Pearl (Kathy Francis and Andrea Smith) draws from a diverse musical palette to deliver gems in many genres. These two soulful performers have been a big part of west coast music camps over the years and pop up at coffee house and festivals whenever asked. From swing to folk to old time, this duo will warm your heart and tickle your funny bone with their lush harmonies and varied instrumental support including guitar, mandolin, clarinet, ukulele and percussion. Add in a few original songs and pearls—what’s not to like? They can be reached at


Romance, passion and lively rhythms: Sangre Morena is a musical duo with Elsa Rojas Marquez and Jose Gimenez, who perform music from Mexico, Latin America and Spain. They bring the most beloved Spanish-language songs to life with beautiful, passionate singing and the fiery sounds of the Flamenco Guitar. Find them at and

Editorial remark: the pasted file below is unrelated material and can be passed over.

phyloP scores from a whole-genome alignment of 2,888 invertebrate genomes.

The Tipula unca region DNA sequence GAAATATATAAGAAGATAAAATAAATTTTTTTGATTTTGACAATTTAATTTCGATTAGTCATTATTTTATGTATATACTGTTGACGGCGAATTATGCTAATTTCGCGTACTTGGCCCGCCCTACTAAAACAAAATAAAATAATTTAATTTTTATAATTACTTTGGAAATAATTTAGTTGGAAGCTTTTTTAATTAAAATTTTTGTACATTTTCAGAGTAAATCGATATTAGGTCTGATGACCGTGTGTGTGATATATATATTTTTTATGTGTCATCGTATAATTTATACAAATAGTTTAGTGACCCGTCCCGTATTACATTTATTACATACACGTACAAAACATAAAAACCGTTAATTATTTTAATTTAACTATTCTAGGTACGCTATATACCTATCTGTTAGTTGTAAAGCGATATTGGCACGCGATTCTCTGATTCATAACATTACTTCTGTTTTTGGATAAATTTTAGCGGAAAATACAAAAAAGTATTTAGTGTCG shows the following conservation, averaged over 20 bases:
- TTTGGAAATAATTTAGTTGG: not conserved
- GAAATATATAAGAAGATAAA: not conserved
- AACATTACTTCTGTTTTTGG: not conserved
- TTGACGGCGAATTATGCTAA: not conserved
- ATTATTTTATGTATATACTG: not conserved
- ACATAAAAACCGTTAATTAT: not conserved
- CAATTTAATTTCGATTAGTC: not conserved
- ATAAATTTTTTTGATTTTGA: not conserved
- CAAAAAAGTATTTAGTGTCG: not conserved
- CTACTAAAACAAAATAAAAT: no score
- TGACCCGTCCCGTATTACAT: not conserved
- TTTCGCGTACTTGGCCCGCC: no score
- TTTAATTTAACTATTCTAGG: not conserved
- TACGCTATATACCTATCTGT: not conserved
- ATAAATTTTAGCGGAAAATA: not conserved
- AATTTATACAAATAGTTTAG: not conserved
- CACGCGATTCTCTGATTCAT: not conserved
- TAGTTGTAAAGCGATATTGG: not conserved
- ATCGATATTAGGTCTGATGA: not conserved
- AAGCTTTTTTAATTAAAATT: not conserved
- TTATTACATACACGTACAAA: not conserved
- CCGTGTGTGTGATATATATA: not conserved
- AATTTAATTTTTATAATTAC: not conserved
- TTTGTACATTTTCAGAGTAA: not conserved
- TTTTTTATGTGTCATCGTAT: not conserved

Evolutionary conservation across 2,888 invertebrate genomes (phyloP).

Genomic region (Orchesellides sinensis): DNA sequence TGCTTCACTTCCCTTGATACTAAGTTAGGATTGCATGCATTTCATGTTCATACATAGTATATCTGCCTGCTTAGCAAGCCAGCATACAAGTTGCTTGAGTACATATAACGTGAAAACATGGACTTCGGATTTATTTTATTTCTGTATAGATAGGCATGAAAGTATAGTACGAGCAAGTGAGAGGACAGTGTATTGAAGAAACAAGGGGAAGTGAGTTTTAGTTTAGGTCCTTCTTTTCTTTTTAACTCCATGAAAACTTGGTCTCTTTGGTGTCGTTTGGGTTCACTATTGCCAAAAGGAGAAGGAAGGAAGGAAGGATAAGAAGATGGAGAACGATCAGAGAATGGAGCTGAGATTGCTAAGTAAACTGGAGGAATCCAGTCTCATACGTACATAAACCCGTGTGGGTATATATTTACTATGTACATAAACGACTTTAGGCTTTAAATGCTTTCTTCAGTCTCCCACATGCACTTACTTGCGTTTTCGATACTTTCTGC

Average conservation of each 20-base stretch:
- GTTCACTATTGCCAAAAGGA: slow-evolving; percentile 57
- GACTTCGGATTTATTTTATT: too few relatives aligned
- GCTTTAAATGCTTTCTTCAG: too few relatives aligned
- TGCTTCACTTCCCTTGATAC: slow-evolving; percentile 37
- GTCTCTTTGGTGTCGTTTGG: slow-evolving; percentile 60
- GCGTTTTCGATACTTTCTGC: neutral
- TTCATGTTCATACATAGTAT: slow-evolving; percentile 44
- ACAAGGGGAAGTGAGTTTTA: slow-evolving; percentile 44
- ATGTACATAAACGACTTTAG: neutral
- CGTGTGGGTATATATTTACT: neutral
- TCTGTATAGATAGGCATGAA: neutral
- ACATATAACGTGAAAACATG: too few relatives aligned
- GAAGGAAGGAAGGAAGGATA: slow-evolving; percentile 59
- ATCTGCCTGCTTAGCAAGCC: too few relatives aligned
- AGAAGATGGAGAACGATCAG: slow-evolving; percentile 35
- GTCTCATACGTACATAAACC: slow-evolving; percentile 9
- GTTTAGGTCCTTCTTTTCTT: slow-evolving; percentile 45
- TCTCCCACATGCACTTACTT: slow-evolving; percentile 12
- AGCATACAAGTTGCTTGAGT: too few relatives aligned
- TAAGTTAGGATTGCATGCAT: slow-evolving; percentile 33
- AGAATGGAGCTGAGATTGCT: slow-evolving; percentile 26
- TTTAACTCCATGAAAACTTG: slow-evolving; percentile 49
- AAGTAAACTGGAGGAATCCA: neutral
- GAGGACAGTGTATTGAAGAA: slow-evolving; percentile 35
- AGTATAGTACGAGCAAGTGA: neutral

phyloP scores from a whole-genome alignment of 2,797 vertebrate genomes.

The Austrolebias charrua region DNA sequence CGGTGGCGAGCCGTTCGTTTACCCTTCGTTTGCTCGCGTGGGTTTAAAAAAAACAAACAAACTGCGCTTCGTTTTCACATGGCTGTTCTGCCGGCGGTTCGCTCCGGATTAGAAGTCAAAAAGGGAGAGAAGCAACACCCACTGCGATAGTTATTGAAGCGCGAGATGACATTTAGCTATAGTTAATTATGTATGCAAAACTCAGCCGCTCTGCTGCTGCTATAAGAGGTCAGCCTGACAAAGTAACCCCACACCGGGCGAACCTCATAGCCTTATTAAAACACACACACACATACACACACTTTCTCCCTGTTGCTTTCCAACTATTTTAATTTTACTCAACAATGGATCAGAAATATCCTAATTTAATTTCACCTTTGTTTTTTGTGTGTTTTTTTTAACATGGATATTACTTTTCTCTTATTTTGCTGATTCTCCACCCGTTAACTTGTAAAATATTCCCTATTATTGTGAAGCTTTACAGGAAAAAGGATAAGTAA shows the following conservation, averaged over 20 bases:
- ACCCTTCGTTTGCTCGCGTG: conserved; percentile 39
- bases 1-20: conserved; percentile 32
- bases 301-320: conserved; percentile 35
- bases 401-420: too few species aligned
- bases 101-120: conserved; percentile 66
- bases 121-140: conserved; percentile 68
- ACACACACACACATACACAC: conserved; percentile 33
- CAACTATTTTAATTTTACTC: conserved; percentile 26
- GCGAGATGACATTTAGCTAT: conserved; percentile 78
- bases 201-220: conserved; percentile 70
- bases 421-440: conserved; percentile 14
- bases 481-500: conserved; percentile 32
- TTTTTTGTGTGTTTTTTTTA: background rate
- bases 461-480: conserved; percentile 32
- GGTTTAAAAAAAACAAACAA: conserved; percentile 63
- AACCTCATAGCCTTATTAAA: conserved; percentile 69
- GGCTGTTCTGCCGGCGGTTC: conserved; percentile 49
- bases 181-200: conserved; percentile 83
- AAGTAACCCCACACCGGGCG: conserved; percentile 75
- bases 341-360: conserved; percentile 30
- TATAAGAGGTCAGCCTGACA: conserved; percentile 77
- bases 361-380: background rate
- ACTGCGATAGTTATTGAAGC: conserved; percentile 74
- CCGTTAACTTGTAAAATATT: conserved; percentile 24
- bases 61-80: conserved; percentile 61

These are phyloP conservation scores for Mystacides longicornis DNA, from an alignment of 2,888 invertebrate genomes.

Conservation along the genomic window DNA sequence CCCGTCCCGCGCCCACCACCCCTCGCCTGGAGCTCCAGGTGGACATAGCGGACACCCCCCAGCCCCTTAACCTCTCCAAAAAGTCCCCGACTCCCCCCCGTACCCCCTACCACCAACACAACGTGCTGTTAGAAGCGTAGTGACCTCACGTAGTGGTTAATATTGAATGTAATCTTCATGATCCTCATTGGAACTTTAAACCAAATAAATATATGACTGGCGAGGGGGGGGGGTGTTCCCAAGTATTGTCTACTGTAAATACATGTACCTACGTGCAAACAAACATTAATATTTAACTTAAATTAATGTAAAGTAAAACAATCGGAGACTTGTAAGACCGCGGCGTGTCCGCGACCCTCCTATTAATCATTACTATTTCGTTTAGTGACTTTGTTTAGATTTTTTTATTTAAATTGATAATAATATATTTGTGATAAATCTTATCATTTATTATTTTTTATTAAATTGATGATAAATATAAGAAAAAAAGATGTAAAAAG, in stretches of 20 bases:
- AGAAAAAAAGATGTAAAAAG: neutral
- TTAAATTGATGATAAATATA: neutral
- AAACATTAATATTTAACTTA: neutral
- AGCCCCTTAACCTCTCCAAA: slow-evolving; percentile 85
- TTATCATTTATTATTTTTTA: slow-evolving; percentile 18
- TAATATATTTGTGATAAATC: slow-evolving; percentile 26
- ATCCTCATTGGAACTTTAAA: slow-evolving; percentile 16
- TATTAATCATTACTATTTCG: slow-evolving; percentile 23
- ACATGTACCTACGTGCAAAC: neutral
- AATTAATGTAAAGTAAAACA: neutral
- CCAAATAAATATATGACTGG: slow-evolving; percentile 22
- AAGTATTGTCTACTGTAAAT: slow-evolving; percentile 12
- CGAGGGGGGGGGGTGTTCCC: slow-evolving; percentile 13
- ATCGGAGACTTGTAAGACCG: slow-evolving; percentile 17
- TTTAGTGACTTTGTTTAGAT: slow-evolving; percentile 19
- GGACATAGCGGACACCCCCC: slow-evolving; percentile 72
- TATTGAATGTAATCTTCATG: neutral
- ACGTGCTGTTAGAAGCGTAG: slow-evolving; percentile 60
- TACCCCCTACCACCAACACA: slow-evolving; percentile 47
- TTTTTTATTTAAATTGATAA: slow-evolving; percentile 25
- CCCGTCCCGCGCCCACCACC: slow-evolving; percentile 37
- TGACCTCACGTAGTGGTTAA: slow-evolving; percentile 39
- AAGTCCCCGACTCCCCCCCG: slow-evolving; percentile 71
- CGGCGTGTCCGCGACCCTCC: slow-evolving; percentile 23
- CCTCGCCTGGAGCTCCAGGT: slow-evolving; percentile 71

The Tiddley Cove Morris Dancers is a women's Morris dance and music group that has been active in the Vancouver area for over thirty years. Originally from England, these dances are part of a worldwide family of ritual ceremonial dances sharing the common features of colour, vitality, disguise and choreography based on circles and processions. Morris traces its roots back to medieval times, although we like to say that its origins are lost in the mists of time, and was traditionally done to mark both seasonal and agricultural highlights such as first ploughing, harvests and summer solstice. It later became an important part of most village and town community celebrations. Their costumes and music reflect the lively, celebratory nature of this ancient English tradition. They can be reached at